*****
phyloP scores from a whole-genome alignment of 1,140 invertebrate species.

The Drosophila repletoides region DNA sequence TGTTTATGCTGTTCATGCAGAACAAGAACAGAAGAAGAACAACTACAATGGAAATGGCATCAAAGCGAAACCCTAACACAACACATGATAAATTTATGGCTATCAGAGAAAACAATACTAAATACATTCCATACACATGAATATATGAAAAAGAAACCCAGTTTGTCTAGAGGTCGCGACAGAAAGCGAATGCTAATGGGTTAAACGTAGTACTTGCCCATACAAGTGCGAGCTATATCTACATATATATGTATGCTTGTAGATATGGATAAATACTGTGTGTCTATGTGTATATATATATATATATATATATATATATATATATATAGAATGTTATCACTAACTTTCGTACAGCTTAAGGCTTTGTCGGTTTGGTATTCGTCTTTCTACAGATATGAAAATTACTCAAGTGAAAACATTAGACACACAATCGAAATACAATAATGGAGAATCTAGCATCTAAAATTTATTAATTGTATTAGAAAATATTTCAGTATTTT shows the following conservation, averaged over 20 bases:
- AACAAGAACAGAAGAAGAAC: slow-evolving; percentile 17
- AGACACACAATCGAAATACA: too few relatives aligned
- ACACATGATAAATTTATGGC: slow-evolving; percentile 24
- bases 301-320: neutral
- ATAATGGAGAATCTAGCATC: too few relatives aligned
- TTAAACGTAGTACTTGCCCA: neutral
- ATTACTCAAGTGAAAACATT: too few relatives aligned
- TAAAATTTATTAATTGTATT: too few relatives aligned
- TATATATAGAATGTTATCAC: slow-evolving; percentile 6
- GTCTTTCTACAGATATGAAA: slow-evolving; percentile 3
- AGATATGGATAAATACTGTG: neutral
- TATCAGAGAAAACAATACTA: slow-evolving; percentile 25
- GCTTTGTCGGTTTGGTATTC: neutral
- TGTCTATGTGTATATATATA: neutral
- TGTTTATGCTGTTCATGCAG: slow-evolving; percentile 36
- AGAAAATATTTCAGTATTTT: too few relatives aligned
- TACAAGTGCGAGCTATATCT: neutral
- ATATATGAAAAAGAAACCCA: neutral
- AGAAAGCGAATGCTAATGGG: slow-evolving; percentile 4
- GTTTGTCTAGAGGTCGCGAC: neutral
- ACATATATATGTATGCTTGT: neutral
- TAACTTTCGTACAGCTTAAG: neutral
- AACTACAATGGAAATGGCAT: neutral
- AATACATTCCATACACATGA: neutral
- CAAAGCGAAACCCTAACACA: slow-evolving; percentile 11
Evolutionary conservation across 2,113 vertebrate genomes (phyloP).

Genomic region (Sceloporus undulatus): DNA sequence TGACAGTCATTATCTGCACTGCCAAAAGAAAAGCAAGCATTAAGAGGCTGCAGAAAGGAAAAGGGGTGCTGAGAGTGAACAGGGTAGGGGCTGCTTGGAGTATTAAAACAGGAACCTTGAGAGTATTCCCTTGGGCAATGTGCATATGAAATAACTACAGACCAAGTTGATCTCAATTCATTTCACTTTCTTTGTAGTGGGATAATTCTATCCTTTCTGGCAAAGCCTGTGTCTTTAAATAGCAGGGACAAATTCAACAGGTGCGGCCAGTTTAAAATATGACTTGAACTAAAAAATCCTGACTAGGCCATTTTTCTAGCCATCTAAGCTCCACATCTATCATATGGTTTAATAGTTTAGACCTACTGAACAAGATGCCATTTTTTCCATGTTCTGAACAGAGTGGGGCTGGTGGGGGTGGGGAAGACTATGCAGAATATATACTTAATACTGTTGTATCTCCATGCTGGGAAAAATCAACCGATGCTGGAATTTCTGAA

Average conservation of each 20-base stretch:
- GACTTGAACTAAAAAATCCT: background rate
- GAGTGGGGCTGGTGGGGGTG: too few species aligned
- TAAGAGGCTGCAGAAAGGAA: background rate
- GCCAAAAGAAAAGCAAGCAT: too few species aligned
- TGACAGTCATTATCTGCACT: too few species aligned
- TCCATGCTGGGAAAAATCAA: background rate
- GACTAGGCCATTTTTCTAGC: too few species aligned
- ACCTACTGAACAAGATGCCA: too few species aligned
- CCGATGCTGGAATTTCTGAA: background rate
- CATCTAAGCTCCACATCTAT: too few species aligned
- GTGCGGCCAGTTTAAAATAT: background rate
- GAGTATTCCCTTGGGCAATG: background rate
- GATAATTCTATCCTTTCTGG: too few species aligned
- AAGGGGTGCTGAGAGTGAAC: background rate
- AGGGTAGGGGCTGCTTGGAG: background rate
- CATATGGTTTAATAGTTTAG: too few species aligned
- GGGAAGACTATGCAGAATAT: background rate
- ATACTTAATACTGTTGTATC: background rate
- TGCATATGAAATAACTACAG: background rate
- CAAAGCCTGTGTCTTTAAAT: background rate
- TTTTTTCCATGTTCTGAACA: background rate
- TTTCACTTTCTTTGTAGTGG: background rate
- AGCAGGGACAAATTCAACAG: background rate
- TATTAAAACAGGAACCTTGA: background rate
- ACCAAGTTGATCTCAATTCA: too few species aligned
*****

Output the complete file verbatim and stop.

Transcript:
phyloP scores from a whole-genome alignment of 1,140 invertebrate species.

The Drosophila repletoides region DNA sequence TGTTTATGCTGTTCATGCAGAACAAGAACAGAAGAAGAACAACTACAATGGAAATGGCATCAAAGCGAAACCCTAACACAACACATGATAAATTTATGGCTATCAGAGAAAACAATACTAAATACATTCCATACACATGAATATATGAAAAAGAAACCCAGTTTGTCTAGAGGTCGCGACAGAAAGCGAATGCTAATGGGTTAAACGTAGTACTTGCCCATACAAGTGCGAGCTATATCTACATATATATGTATGCTTGTAGATATGGATAAATACTGTGTGTCTATGTGTATATATATATATATATATATATATATATATATATATAGAATGTTATCACTAACTTTCGTACAGCTTAAGGCTTTGTCGGTTTGGTATTCGTCTTTCTACAGATATGAAAATTACTCAAGTGAAAACATTAGACACACAATCGAAATACAATAATGGAGAATCTAGCATCTAAAATTTATTAATTGTATTAGAAAATATTTCAGTATTTT shows the following conservation, averaged over 20 bases:
- AACAAGAACAGAAGAAGAAC: slow-evolving; percentile 17
- AGACACACAATCGAAATACA: too few relatives aligned
- ACACATGATAAATTTATGGC: slow-evolving; percentile 24
- bases 301-320: neutral
- ATAATGGAGAATCTAGCATC: too few relatives aligned
- TTAAACGTAGTACTTGCCCA: neutral
- ATTACTCAAGTGAAAACATT: too few relatives aligned
- TAAAATTTATTAATTGTATT: too few relatives aligned
- TATATATAGAATGTTATCAC: slow-evolving; percentile 6
- GTCTTTCTACAGATATGAAA: slow-evolving; percentile 3
- AGATATGGATAAATACTGTG: neutral
- TATCAGAGAAAACAATACTA: slow-evolving; percentile 25
- GCTTTGTCGGTTTGGTATTC: neutral
- TGTCTATGTGTATATATATA: neutral
- TGTTTATGCTGTTCATGCAG: slow-evolving; percentile 36
- AGAAAATATTTCAGTATTTT: too few relatives aligned
- TACAAGTGCGAGCTATATCT: neutral
- ATATATGAAAAAGAAACCCA: neutral
- AGAAAGCGAATGCTAATGGG: slow-evolving; percentile 4
- GTTTGTCTAGAGGTCGCGAC: neutral
- ACATATATATGTATGCTTGT: neutral
- TAACTTTCGTACAGCTTAAG: neutral
- AACTACAATGGAAATGGCAT: neutral
- AATACATTCCATACACATGA: neutral
- CAAAGCGAAACCCTAACACA: slow-evolving; percentile 11
Evolutionary conservation across 2,113 vertebrate genomes (phyloP).

Genomic region (Sceloporus undulatus): DNA sequence TGACAGTCATTATCTGCACTGCCAAAAGAAAAGCAAGCATTAAGAGGCTGCAGAAAGGAAAAGGGGTGCTGAGAGTGAACAGGGTAGGGGCTGCTTGGAGTATTAAAACAGGAACCTTGAGAGTATTCCCTTGGGCAATGTGCATATGAAATAACTACAGACCAAGTTGATCTCAATTCATTTCACTTTCTTTGTAGTGGGATAATTCTATCCTTTCTGGCAAAGCCTGTGTCTTTAAATAGCAGGGACAAATTCAACAGGTGCGGCCAGTTTAAAATATGACTTGAACTAAAAAATCCTGACTAGGCCATTTTTCTAGCCATCTAAGCTCCACATCTATCATATGGTTTAATAGTTTAGACCTACTGAACAAGATGCCATTTTTTCCATGTTCTGAACAGAGTGGGGCTGGTGGGGGTGGGGAAGACTATGCAGAATATATACTTAATACTGTTGTATCTCCATGCTGGGAAAAATCAACCGATGCTGGAATTTCTGAA

Average conservation of each 20-base stretch:
- GACTTGAACTAAAAAATCCT: background rate
- GAGTGGGGCTGGTGGGGGTG: too few species aligned
- TAAGAGGCTGCAGAAAGGAA: background rate
- GCCAAAAGAAAAGCAAGCAT: too few species aligned
- TGACAGTCATTATCTGCACT: too few species aligned
- TCCATGCTGGGAAAAATCAA: background rate
- GACTAGGCCATTTTTCTAGC: too few species aligned
- ACCTACTGAACAAGATGCCA: too few species aligned
- CCGATGCTGGAATTTCTGAA: background rate
- CATCTAAGCTCCACATCTAT: too few species aligned
- GTGCGGCCAGTTTAAAATAT: background rate
- GAGTATTCCCTTGGGCAATG: background rate
- GATAATTCTATCCTTTCTGG: too few species aligned
- AAGGGGTGCTGAGAGTGAAC: background rate
- AGGGTAGGGGCTGCTTGGAG: background rate
- CATATGGTTTAATAGTTTAG: too few species aligned
- GGGAAGACTATGCAGAATAT: background rate
- ATACTTAATACTGTTGTATC: background rate
- TGCATATGAAATAACTACAG: background rate
- CAAAGCCTGTGTCTTTAAAT: background rate
- TTTTTTCCATGTTCTGAACA: background rate
- TTTCACTTTCTTTGTAGTGG: background rate
- AGCAGGGACAAATTCAACAG: background rate
- TATTAAAACAGGAACCTTGA: background rate
- ACCAAGTTGATCTCAATTCA: too few species aligned